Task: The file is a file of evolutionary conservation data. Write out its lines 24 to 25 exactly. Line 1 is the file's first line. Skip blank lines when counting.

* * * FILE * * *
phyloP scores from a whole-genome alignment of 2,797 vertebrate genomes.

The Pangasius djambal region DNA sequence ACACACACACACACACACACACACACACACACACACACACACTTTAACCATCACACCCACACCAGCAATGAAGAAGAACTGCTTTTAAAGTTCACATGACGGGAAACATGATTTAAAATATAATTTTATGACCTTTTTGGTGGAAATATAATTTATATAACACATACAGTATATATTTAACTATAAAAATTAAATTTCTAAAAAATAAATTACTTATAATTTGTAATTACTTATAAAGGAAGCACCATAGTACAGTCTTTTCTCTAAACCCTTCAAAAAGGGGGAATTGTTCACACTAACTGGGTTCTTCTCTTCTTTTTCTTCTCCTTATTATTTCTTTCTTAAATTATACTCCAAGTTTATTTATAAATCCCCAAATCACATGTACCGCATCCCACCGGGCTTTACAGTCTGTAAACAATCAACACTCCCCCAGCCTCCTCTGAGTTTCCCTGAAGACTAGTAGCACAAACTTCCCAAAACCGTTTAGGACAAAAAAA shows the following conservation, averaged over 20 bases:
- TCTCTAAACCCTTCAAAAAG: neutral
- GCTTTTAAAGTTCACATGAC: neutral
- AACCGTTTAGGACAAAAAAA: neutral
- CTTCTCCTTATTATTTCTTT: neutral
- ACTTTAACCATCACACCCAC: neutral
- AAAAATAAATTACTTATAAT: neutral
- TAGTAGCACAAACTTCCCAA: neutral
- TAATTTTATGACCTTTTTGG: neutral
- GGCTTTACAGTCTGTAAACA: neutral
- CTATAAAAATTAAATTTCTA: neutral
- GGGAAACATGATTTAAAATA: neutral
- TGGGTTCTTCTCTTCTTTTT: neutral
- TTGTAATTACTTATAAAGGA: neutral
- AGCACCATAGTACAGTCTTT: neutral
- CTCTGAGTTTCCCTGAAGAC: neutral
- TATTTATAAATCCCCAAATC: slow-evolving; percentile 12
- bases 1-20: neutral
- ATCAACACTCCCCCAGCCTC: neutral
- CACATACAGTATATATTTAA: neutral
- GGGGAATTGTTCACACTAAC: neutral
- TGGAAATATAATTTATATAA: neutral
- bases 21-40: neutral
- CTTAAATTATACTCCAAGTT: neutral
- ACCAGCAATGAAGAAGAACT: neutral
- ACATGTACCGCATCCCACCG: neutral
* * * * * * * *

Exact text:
- bases 21-40: neutral
- CTTAAATTATACTCCAAGTT: neutral